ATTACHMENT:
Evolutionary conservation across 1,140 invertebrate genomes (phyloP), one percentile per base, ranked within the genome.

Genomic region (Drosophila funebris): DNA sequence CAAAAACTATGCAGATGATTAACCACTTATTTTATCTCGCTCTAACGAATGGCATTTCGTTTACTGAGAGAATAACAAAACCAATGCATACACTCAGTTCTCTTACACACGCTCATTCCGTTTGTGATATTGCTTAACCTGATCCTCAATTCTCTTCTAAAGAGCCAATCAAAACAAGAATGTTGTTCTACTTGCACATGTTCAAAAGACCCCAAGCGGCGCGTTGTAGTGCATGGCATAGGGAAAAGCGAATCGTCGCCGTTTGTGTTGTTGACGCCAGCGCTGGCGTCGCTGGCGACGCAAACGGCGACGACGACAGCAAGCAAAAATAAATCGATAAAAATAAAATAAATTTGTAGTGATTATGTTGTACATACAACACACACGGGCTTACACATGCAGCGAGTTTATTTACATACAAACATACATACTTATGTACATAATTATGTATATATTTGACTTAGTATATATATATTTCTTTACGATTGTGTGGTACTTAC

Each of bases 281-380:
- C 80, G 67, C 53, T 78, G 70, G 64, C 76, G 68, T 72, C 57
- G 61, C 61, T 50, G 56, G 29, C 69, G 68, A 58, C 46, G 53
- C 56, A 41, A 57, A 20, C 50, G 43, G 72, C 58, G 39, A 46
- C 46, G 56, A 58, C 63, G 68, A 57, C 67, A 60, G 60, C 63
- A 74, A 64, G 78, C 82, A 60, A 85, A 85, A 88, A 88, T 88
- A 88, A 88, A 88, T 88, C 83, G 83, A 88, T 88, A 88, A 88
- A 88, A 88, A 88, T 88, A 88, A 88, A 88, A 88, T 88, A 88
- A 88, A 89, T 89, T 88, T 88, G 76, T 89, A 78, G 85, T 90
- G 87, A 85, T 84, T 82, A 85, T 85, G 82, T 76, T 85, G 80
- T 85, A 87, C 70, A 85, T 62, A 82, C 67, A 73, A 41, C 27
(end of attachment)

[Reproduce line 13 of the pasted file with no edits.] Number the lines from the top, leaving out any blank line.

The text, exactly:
- T 85, A 87, C 70, A 85, T 62, A 82, C 67, A 73, A 41, C 27